Track 2: DESIGN - PLANNING THE CONSERVATION OF HISTORIC PLACES / Volet 2 : Conception - Planifier la conservation de lieux historiques

Tuning a historic stone box

Friday, October 13
10:30 AM - 12:15 PM

From conception to completion, the Sir John A. Macdonald Building (SJAMB) Rehabilitation addressed multiple technical challenges to adaptively reuse the award-winning former Bank of Montreal (1929-31) in the Parliamentary Precinct, Ottawa, Canada. It is now a conference centre for the House of Commons.

One significant challenge was inverting the former banking hall's acoustic performance. Originally designed for high reverb for speech privacy, the new use instead required speech intelligibility to accommodate presentations, plus performance and music. At 18 metres wide, 40 metres long and 17 metres high, the Main Hall is an impressive volume. Adding to the space's scale, the inherent, heavily-ordered geometries and multiple noble hard surface materials (including marble, Benedict stone, large bronze and glass windows, terrazzo and a fine plaster coffered ceiling), essentially make the room a “stone box”. This palette was considered “untouchable” since it contributed to the space's heritage character. As the primary event space, the Main Hall had to adapt to challenging technical and performance requirements, while maintaining heritage value. Challenges and design evolution continued through construction.

To address these challenges, the integrated project team explored countless intervention options, eventually developing a multi-pronged hybrid approach that responded to existing design character and considered different approaches for different locations. Throughout development, the room's performance and the benefits associated with various intervention strategies were evaluated to tailor and maximize their contribution. To satisfy the functional requirements, the team employed a holistic design approach, beyond acoustics, including mechanical, lighting, daylight control, multimedia, security and sustainability requirements. Each of these considerations was evaluated by matrix throughout the process, with the evolving goals of employing multi-function interventions, maximizing reversibility and minimizing heritage impact.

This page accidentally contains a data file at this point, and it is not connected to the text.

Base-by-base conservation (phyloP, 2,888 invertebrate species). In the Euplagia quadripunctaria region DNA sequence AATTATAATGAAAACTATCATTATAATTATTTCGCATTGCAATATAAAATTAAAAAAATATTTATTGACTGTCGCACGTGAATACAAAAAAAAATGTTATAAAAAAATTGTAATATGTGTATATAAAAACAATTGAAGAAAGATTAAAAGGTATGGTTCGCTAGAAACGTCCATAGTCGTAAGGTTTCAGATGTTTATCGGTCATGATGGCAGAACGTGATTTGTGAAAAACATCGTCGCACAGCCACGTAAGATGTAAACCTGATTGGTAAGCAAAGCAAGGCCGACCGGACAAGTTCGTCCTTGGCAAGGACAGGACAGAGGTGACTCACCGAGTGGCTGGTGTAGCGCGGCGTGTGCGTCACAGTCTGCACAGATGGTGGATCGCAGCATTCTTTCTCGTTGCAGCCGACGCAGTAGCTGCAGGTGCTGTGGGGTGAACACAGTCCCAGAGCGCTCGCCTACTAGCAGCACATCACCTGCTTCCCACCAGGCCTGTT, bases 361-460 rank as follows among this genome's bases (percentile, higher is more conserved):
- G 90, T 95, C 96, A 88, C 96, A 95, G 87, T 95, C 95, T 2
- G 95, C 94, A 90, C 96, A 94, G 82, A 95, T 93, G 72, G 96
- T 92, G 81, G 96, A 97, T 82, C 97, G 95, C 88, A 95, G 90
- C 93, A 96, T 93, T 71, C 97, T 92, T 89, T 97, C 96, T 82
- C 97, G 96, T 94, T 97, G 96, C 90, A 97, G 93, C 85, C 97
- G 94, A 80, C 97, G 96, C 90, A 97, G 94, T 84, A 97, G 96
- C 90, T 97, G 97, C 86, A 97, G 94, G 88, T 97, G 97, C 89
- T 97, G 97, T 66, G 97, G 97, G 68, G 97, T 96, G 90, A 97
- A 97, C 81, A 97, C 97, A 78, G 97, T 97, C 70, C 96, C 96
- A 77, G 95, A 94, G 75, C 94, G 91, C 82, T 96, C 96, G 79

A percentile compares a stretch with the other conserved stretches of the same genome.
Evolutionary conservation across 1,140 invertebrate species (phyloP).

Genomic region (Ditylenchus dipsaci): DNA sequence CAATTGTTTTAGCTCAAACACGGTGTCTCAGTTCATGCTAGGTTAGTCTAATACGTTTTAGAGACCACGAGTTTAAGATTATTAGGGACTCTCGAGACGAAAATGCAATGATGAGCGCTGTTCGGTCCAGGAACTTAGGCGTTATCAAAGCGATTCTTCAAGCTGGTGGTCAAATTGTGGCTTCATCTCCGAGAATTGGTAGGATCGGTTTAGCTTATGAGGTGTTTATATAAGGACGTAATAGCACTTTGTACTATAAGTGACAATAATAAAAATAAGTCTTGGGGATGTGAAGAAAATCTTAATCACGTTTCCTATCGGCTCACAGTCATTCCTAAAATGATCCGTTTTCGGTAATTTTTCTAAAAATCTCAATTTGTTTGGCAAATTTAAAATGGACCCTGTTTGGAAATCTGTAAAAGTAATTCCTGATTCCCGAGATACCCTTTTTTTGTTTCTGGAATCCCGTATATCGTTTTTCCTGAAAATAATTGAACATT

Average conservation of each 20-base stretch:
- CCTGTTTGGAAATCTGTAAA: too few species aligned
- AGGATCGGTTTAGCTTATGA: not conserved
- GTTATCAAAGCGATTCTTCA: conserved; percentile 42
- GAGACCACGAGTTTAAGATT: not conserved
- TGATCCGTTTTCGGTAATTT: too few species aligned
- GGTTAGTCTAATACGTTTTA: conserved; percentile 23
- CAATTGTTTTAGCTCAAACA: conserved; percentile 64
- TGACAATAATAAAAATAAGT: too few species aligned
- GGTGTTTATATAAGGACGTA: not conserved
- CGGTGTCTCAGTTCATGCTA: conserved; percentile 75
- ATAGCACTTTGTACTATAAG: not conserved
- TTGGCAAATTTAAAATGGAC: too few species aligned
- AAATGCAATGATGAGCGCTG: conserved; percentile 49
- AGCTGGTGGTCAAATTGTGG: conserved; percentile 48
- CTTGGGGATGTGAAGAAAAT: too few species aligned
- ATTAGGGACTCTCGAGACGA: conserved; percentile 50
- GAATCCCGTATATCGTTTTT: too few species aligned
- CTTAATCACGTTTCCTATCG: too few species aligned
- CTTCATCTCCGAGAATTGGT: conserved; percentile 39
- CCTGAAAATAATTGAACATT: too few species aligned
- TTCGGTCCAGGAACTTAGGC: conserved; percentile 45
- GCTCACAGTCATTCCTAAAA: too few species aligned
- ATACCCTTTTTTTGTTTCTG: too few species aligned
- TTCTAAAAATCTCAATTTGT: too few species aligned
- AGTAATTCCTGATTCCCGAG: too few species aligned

Acoustic solutions affected almost all Main Hall surfaces. Ceiling interventions included acoustic panels that integrated concealed sprinklers and air returns suspended through existing holes, also returning visual solidity to the ceiling. Wall interventions included retractable banners, acoustic entry doors and acoustic curtains. To enhance sound dispersion, "speaker benches" with line array and bass speakers were designed. These also accommodate significant air delivery and in-floor heating manifolds. In the end, the final design required a bit of acoustic performance compromise, to balance protection of the heritage character, a key raison d'etre for the adaptive reuse.

This presentation will review the SJAMB Main Hall's heritage character, the challenges for the acoustic and other requirements, the design evolution for acoustical enhancement, the intervention integration, the importance of exploiting previous interventions, and the variable integrated solutions proposed and executed, including the successes and failures. The audience will learn the processes, approaches and solutions to the challenge of extensive interventions into high-heritage interiors. This will maximize relevance to other projects for this often underrepresented, but impactful area of historic preservation.

Learning Objectives:

Chris J. Warden, OAA MRAIC CAHP LEED AP BC+C

Senior Associate Architect
MTBA Associates Inc

Chris Warden is Senior Associate at MTBA Associates Inc., an Architecture, Urbanism, Conservation firm, and has 12 years architectural and conservation experience. Serving as the heritage project manager for the award-winning Sir John A. Macdonald Building rehabilitation project, Chris has intimate knowledge of the work, participating from conception to completion. He is co-author of Building Resilience, national level practical guidelines for sustainably rehabilitating existing buildings. Other project experience includes the East Block Exterior Rehabilitation, multiple former National Printing Bureau projects and the Willson House Conservation Plan. He is a licensed architect, member of CAHP and is chair of docomomo Ontario.

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